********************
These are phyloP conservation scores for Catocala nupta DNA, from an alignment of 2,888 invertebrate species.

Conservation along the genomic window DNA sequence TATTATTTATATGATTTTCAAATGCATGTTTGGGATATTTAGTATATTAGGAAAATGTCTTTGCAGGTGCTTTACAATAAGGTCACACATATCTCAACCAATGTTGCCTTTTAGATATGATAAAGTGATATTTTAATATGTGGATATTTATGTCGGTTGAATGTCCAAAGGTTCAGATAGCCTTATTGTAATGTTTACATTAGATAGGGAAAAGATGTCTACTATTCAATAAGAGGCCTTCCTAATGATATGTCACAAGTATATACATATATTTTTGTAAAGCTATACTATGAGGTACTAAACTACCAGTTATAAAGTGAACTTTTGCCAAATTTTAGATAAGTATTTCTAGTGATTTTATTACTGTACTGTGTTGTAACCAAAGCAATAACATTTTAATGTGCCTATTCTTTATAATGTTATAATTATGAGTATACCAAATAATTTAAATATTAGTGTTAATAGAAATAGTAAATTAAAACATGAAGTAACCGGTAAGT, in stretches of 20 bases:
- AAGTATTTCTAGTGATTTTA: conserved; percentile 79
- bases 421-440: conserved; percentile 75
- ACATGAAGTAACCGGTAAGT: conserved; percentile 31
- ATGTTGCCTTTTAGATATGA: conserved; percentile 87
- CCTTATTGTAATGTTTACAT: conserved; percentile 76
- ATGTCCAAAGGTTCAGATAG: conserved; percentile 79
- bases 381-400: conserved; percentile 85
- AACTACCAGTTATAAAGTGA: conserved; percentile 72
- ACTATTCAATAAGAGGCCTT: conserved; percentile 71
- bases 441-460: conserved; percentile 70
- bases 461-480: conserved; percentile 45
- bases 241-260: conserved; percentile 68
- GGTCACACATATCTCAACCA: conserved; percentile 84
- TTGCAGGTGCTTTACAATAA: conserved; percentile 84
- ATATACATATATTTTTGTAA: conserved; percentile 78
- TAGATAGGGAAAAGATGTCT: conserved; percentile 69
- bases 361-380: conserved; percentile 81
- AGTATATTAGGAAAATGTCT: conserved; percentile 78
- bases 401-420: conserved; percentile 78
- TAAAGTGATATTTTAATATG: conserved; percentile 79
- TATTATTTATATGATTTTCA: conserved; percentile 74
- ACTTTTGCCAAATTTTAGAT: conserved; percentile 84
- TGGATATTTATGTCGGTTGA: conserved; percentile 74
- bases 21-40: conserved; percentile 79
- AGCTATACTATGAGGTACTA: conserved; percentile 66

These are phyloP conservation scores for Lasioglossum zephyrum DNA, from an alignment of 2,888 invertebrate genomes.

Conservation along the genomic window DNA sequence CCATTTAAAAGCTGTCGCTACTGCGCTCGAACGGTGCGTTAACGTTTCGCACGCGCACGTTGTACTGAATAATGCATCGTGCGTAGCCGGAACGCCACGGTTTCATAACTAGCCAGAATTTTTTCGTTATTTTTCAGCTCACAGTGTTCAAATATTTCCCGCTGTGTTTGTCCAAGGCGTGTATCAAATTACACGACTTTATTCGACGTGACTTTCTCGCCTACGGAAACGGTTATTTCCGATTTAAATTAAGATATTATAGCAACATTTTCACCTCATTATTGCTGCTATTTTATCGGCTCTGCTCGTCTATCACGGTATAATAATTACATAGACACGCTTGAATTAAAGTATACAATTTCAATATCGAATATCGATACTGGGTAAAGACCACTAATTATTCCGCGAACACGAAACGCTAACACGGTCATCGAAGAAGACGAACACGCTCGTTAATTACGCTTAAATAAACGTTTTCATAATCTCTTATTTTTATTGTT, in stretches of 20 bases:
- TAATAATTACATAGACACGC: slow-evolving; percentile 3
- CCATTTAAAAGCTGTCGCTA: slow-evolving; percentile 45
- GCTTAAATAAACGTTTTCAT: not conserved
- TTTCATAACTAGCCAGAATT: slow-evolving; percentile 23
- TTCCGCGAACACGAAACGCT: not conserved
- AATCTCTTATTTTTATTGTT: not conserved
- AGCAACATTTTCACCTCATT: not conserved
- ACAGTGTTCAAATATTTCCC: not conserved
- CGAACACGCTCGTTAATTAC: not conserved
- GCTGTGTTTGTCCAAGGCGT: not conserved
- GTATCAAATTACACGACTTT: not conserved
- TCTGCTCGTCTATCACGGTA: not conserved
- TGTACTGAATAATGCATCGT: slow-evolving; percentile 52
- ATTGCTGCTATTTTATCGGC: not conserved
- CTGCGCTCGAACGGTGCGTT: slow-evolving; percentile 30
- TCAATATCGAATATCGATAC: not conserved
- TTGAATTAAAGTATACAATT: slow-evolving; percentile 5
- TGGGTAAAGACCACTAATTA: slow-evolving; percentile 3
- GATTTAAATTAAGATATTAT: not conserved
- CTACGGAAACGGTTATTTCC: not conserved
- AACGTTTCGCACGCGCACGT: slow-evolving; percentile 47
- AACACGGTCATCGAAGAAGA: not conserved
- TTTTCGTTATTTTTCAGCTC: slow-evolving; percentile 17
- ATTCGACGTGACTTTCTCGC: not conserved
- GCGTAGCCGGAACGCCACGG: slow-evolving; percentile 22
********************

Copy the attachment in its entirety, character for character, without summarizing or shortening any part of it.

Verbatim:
These are phyloP conservation scores for Catocala nupta DNA, from an alignment of 2,888 invertebrate species.

Conservation along the genomic window DNA sequence TATTATTTATATGATTTTCAAATGCATGTTTGGGATATTTAGTATATTAGGAAAATGTCTTTGCAGGTGCTTTACAATAAGGTCACACATATCTCAACCAATGTTGCCTTTTAGATATGATAAAGTGATATTTTAATATGTGGATATTTATGTCGGTTGAATGTCCAAAGGTTCAGATAGCCTTATTGTAATGTTTACATTAGATAGGGAAAAGATGTCTACTATTCAATAAGAGGCCTTCCTAATGATATGTCACAAGTATATACATATATTTTTGTAAAGCTATACTATGAGGTACTAAACTACCAGTTATAAAGTGAACTTTTGCCAAATTTTAGATAAGTATTTCTAGTGATTTTATTACTGTACTGTGTTGTAACCAAAGCAATAACATTTTAATGTGCCTATTCTTTATAATGTTATAATTATGAGTATACCAAATAATTTAAATATTAGTGTTAATAGAAATAGTAAATTAAAACATGAAGTAACCGGTAAGT, in stretches of 20 bases:
- AAGTATTTCTAGTGATTTTA: conserved; percentile 79
- bases 421-440: conserved; percentile 75
- ACATGAAGTAACCGGTAAGT: conserved; percentile 31
- ATGTTGCCTTTTAGATATGA: conserved; percentile 87
- CCTTATTGTAATGTTTACAT: conserved; percentile 76
- ATGTCCAAAGGTTCAGATAG: conserved; percentile 79
- bases 381-400: conserved; percentile 85
- AACTACCAGTTATAAAGTGA: conserved; percentile 72
- ACTATTCAATAAGAGGCCTT: conserved; percentile 71
- bases 441-460: conserved; percentile 70
- bases 461-480: conserved; percentile 45
- bases 241-260: conserved; percentile 68
- GGTCACACATATCTCAACCA: conserved; percentile 84
- TTGCAGGTGCTTTACAATAA: conserved; percentile 84
- ATATACATATATTTTTGTAA: conserved; percentile 78
- TAGATAGGGAAAAGATGTCT: conserved; percentile 69
- bases 361-380: conserved; percentile 81
- AGTATATTAGGAAAATGTCT: conserved; percentile 78
- bases 401-420: conserved; percentile 78
- TAAAGTGATATTTTAATATG: conserved; percentile 79
- TATTATTTATATGATTTTCA: conserved; percentile 74
- ACTTTTGCCAAATTTTAGAT: conserved; percentile 84
- TGGATATTTATGTCGGTTGA: conserved; percentile 74
- bases 21-40: conserved; percentile 79
- AGCTATACTATGAGGTACTA: conserved; percentile 66

These are phyloP conservation scores for Lasioglossum zephyrum DNA, from an alignment of 2,888 invertebrate genomes.

Conservation along the genomic window DNA sequence CCATTTAAAAGCTGTCGCTACTGCGCTCGAACGGTGCGTTAACGTTTCGCACGCGCACGTTGTACTGAATAATGCATCGTGCGTAGCCGGAACGCCACGGTTTCATAACTAGCCAGAATTTTTTCGTTATTTTTCAGCTCACAGTGTTCAAATATTTCCCGCTGTGTTTGTCCAAGGCGTGTATCAAATTACACGACTTTATTCGACGTGACTTTCTCGCCTACGGAAACGGTTATTTCCGATTTAAATTAAGATATTATAGCAACATTTTCACCTCATTATTGCTGCTATTTTATCGGCTCTGCTCGTCTATCACGGTATAATAATTACATAGACACGCTTGAATTAAAGTATACAATTTCAATATCGAATATCGATACTGGGTAAAGACCACTAATTATTCCGCGAACACGAAACGCTAACACGGTCATCGAAGAAGACGAACACGCTCGTTAATTACGCTTAAATAAACGTTTTCATAATCTCTTATTTTTATTGTT, in stretches of 20 bases:
- TAATAATTACATAGACACGC: slow-evolving; percentile 3
- CCATTTAAAAGCTGTCGCTA: slow-evolving; percentile 45
- GCTTAAATAAACGTTTTCAT: not conserved
- TTTCATAACTAGCCAGAATT: slow-evolving; percentile 23
- TTCCGCGAACACGAAACGCT: not conserved
- AATCTCTTATTTTTATTGTT: not conserved
- AGCAACATTTTCACCTCATT: not conserved
- ACAGTGTTCAAATATTTCCC: not conserved
- CGAACACGCTCGTTAATTAC: not conserved
- GCTGTGTTTGTCCAAGGCGT: not conserved
- GTATCAAATTACACGACTTT: not conserved
- TCTGCTCGTCTATCACGGTA: not conserved
- TGTACTGAATAATGCATCGT: slow-evolving; percentile 52
- ATTGCTGCTATTTTATCGGC: not conserved
- CTGCGCTCGAACGGTGCGTT: slow-evolving; percentile 30
- TCAATATCGAATATCGATAC: not conserved
- TTGAATTAAAGTATACAATT: slow-evolving; percentile 5
- TGGGTAAAGACCACTAATTA: slow-evolving; percentile 3
- GATTTAAATTAAGATATTAT: not conserved
- CTACGGAAACGGTTATTTCC: not conserved
- AACGTTTCGCACGCGCACGT: slow-evolving; percentile 47
- AACACGGTCATCGAAGAAGA: not conserved
- TTTTCGTTATTTTTCAGCTC: slow-evolving; percentile 17
- ATTCGACGTGACTTTCTCGC: not conserved
- GCGTAGCCGGAACGCCACGG: slow-evolving; percentile 22